The truth was, she was a little annoyed at him for doing this. It was most unfair, his dying like that without any last words, goodbyes, or—I’ll see you in heaven, Lil. He had promised, had promised to love and protect her forever! and he had broken that promise. You nasty old buzzard, what am I supposed to do now? Play mah-jongg till I burst? Eat lamb chops alone? We were supposed to do this together.

No one. No one to order around. No one to clean up after. No one to do for—actually that sounded quite pleasant. She should be so lucky. A single woman again.

Lillian’s persistent scrubbing brought pictures. There was Herb, but not the Herb who had stained her nice clean floor, but a Herb with hair, a younger Herb. And she was there too, and she looked—so soft. Oh my God, I’m wearing Mama’s pin!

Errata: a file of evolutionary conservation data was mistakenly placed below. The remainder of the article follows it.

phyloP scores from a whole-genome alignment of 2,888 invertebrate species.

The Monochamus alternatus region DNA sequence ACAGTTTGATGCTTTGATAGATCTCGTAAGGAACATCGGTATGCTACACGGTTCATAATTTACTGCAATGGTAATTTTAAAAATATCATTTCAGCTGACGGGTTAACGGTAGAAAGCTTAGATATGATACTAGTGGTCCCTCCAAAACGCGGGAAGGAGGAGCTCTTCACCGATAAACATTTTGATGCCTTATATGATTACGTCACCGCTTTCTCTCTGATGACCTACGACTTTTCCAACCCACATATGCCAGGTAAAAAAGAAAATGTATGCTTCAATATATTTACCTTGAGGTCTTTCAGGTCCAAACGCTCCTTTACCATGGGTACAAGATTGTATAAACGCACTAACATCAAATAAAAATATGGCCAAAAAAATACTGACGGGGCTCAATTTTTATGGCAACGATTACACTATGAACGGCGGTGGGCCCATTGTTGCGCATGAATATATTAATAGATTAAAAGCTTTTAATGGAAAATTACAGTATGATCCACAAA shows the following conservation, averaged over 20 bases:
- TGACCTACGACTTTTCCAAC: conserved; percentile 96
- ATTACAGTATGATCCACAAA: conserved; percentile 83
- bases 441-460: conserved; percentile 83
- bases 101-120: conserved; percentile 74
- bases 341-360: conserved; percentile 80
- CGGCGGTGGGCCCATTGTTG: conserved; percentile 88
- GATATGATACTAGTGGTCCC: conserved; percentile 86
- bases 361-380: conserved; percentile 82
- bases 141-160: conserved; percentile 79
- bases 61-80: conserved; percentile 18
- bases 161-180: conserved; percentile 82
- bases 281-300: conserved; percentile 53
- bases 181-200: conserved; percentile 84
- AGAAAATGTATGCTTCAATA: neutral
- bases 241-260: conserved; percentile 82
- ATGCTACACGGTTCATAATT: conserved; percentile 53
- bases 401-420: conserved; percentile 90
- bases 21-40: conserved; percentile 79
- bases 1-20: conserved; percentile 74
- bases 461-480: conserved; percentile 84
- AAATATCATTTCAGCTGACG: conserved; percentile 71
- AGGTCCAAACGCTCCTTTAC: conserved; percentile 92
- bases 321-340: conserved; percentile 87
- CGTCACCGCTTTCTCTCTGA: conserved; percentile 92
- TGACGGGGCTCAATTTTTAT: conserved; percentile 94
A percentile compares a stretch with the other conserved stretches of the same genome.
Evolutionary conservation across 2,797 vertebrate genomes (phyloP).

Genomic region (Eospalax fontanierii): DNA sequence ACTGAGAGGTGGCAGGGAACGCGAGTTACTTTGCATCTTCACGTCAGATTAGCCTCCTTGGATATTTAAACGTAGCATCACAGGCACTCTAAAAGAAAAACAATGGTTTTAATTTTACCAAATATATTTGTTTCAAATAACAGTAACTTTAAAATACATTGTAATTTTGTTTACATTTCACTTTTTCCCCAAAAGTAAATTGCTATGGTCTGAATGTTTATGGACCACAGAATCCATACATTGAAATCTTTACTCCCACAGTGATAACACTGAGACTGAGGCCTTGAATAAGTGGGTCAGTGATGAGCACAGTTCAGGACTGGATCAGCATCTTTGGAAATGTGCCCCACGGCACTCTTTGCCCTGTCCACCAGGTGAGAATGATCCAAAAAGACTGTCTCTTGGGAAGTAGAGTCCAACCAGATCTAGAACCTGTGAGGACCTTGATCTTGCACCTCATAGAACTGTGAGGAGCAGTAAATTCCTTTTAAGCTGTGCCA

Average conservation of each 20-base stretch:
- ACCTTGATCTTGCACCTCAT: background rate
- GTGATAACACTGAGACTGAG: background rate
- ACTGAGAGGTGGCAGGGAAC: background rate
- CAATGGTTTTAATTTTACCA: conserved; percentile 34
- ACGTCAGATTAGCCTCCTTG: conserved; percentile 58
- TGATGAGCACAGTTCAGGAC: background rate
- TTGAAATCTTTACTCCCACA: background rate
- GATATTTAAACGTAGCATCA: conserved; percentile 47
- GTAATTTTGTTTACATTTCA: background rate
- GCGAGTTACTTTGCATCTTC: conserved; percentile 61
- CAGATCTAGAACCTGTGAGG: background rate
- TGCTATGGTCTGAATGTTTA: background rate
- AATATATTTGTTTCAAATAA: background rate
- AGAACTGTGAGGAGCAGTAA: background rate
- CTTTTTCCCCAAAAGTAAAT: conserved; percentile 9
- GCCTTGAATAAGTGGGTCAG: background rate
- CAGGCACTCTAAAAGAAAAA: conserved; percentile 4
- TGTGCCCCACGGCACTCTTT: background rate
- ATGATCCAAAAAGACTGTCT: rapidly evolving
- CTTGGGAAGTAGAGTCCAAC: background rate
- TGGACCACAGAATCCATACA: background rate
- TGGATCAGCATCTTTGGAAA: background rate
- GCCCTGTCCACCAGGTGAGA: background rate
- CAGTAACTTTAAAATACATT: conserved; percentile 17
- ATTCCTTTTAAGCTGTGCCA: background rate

They were at a restaurant. They were discussing, no they were arguing over—the bill. It was Arthur’s Eats, Arthur’s, for godsakes! That cheap little fish place by the boardwalk. It was their first date—or tenth. Same place. Same argument. He was broke, trying to support his kid sister Addie, and she had a good job as a bookkeeper. She wanted to pay. He would not let her. Funny, her remembering that after all these years. Funny what one remembered.

Lillian stopped scrubbing for a second. If she continued to scrub more pictures might come, and she wasn’t sure she wanted to see anymore—though she did want to see Herb— both.

She hadn’t been a bad wife. She’d looked after all his needs. Kept a clean home, helped pay the rent. No kids, but they couldn’t help that. Yes they had had their differences, but after 50 some-odd years, they’d learned a few tricks about getting along.

The doorbell rang. It was Ellie.

“Are you okay?”

“Sure I’m okay, don’t I look okay?”